Though Huff is 0-for-2, that last ball was sharply hit, and combined with his 2-for-3 performance off Cliff Lee last night -- like Wilson, a lefty -- Huff has shown to be locked in against southpaws. Then again, he actually had a higher average against lefties (.296) than righties (.287) this season, a rare reverse split for a lefthanded hitter. It also suggests that maybe San Francisco manager Bruce Bochy was over-managing by demoting Huff from third to sixth in these first two World Series games.
Matt Cain needed just 10 pitches to retire Texas' 2-3-4 hitters in the fourth, as Game 2 is through three and a half innings in 56 minutes, a pace for a full-game time of 2:24. It's Game 3 that's starting an hour earlier to be child-friendly, but this one is on pace to be just as accommodating to youngsters.
Josh Hamilton is helping that pace, having swung at and flied out on the first pitch. He swung at 40.6 percent of first-pitches this season but has swung at the first pitch of four of his seven plate appearances this World Series, resulting in an 0-for-6 and a walk.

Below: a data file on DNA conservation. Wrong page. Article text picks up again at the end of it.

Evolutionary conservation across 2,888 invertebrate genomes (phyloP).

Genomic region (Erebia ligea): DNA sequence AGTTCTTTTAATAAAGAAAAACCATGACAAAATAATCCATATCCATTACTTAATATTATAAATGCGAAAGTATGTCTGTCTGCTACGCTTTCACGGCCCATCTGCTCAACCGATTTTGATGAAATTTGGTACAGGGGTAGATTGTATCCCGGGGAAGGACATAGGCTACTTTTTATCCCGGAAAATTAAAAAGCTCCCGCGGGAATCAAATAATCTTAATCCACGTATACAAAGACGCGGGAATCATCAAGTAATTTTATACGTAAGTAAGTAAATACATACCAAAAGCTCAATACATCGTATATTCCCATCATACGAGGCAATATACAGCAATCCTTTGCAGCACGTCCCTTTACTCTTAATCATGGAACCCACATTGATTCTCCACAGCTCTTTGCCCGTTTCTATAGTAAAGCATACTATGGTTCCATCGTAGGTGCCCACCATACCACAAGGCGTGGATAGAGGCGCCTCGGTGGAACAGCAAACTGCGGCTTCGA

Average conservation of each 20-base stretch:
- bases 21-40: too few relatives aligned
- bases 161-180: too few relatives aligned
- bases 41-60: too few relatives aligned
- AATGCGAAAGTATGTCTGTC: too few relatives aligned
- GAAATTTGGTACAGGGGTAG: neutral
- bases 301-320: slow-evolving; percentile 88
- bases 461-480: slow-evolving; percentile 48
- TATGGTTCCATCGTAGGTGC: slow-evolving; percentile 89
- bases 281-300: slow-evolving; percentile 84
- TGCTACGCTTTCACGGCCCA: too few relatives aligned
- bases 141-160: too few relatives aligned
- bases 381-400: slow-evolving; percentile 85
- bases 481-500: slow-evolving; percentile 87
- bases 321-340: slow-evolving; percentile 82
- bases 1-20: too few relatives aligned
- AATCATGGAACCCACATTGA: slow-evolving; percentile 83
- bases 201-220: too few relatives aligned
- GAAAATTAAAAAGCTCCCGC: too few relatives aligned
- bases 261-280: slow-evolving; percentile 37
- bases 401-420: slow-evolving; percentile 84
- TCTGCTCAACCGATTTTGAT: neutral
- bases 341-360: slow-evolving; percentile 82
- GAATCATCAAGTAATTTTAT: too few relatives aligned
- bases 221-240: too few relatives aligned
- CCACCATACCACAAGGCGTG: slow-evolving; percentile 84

Cliff Lee? Tim Lincecum? Who needs them? While both teams' aces were hit hard in Game 1, the No. 2 starters, Matt Cain and C.J. Wilson, have looked very sharp through three innings. Both fit a similar profile of having performances that outshine their reputations, in part because of the men they follow in the rotation.
Wilson has thrown a wide arsenal, according to the Pitch F/X data over at
If there's been a knock on Cain in his career and this season, it's been his occasional bouts of wildness. He's never had a strikeout-to-walk ratio of 3.0 -- he came the closest this year at 2.9 -- and has walked upward of four batters every nine innings. Tonight, however, Cain is locked in: 22 of his first 31 pitches were strikes and, if not for two questionable balls in his last batter of the third, his rate would be even better than its current 23 strikes and 12 balls.